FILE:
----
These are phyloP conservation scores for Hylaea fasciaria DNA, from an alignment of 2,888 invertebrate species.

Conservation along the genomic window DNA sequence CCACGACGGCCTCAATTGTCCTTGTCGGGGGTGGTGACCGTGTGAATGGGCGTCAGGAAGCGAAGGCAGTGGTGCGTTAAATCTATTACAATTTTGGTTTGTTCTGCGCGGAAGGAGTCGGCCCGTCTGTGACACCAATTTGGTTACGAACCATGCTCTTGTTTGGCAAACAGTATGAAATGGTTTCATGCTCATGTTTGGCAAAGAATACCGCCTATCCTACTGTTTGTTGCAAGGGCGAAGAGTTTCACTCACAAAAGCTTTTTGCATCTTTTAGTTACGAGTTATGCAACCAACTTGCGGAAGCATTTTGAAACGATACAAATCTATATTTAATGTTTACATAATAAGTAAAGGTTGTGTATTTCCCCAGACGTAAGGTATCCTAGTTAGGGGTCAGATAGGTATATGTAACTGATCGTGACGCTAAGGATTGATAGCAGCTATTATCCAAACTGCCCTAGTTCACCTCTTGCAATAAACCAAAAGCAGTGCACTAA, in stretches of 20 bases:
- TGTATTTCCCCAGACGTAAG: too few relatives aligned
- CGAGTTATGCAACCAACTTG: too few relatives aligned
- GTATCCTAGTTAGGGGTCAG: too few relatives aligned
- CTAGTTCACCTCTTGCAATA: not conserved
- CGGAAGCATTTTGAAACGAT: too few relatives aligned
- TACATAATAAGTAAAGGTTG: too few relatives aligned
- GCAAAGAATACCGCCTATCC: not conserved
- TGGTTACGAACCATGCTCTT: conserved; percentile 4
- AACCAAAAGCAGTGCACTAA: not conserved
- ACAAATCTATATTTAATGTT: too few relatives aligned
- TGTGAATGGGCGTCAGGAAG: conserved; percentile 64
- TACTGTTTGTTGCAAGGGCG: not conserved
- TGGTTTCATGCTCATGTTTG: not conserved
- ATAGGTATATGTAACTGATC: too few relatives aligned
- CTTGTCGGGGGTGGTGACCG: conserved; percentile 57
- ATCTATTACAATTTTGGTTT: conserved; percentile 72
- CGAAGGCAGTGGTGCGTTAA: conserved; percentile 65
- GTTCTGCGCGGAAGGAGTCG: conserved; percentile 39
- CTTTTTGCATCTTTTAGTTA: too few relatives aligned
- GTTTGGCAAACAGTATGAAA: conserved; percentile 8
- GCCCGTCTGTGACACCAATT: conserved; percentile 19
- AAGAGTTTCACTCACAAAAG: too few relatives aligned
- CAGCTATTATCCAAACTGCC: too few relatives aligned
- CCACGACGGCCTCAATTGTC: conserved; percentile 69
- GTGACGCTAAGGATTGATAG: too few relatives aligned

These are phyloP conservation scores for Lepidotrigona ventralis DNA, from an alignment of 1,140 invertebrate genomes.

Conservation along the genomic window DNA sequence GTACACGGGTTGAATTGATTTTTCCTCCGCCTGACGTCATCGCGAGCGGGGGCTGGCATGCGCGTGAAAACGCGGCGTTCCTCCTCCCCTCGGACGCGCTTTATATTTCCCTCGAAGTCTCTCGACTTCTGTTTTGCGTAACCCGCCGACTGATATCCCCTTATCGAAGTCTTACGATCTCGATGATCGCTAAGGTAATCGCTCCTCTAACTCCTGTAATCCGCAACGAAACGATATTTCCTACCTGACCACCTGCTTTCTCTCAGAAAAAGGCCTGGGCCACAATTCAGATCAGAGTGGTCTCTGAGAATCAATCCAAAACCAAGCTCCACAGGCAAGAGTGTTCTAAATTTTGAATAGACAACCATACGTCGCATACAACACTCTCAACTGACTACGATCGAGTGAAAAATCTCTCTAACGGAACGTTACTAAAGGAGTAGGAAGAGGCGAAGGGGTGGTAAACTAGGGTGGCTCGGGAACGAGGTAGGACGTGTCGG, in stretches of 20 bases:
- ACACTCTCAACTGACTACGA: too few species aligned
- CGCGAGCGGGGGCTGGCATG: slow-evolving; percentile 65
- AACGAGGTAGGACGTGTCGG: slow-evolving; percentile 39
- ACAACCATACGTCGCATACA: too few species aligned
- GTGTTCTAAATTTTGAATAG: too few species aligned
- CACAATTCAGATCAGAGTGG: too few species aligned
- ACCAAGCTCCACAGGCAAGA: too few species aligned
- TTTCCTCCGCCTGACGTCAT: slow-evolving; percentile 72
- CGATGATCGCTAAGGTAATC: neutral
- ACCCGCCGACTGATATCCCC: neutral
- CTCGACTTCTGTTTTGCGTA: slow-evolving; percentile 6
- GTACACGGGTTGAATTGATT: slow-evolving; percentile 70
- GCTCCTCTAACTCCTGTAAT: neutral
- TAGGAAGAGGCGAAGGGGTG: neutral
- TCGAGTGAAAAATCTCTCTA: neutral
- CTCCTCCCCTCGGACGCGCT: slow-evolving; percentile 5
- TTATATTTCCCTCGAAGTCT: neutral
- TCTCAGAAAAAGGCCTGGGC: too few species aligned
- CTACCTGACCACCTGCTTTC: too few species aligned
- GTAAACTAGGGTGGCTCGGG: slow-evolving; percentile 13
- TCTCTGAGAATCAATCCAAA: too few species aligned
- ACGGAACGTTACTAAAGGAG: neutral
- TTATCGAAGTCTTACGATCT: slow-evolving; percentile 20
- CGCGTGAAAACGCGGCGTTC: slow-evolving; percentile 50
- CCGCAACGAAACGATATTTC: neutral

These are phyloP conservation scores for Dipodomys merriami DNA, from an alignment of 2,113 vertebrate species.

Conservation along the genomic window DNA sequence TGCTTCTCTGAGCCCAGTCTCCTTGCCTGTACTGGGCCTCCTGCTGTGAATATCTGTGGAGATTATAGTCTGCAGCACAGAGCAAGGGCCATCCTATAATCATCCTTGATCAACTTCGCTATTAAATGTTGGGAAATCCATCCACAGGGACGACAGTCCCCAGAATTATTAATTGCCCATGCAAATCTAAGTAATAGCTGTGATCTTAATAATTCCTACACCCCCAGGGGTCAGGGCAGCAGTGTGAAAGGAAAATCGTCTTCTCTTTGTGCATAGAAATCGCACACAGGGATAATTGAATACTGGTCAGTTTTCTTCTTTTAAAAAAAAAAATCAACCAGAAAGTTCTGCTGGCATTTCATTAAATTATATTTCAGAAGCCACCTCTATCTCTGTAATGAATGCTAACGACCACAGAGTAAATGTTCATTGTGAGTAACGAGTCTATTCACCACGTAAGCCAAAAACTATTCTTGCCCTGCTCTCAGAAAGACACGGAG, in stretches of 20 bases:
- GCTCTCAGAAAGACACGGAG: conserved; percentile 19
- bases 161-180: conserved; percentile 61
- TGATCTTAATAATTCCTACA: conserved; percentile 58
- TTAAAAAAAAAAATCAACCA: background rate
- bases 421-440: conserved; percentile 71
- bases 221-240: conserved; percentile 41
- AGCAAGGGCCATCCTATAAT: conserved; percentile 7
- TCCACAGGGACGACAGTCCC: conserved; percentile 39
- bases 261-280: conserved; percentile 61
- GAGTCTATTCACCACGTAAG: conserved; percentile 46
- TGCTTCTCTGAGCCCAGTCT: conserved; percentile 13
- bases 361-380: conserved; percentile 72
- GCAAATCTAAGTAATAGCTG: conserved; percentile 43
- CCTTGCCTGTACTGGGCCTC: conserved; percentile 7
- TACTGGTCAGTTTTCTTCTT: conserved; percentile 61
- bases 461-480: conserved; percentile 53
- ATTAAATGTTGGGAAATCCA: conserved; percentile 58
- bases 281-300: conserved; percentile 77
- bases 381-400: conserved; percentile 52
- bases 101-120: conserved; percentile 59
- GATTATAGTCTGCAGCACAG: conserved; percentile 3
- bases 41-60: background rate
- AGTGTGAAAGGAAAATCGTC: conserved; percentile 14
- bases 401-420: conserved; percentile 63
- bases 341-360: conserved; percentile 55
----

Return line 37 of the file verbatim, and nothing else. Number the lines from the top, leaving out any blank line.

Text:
- TTTCCTCCGCCTGACGTCAT: slow-evolving; percentile 72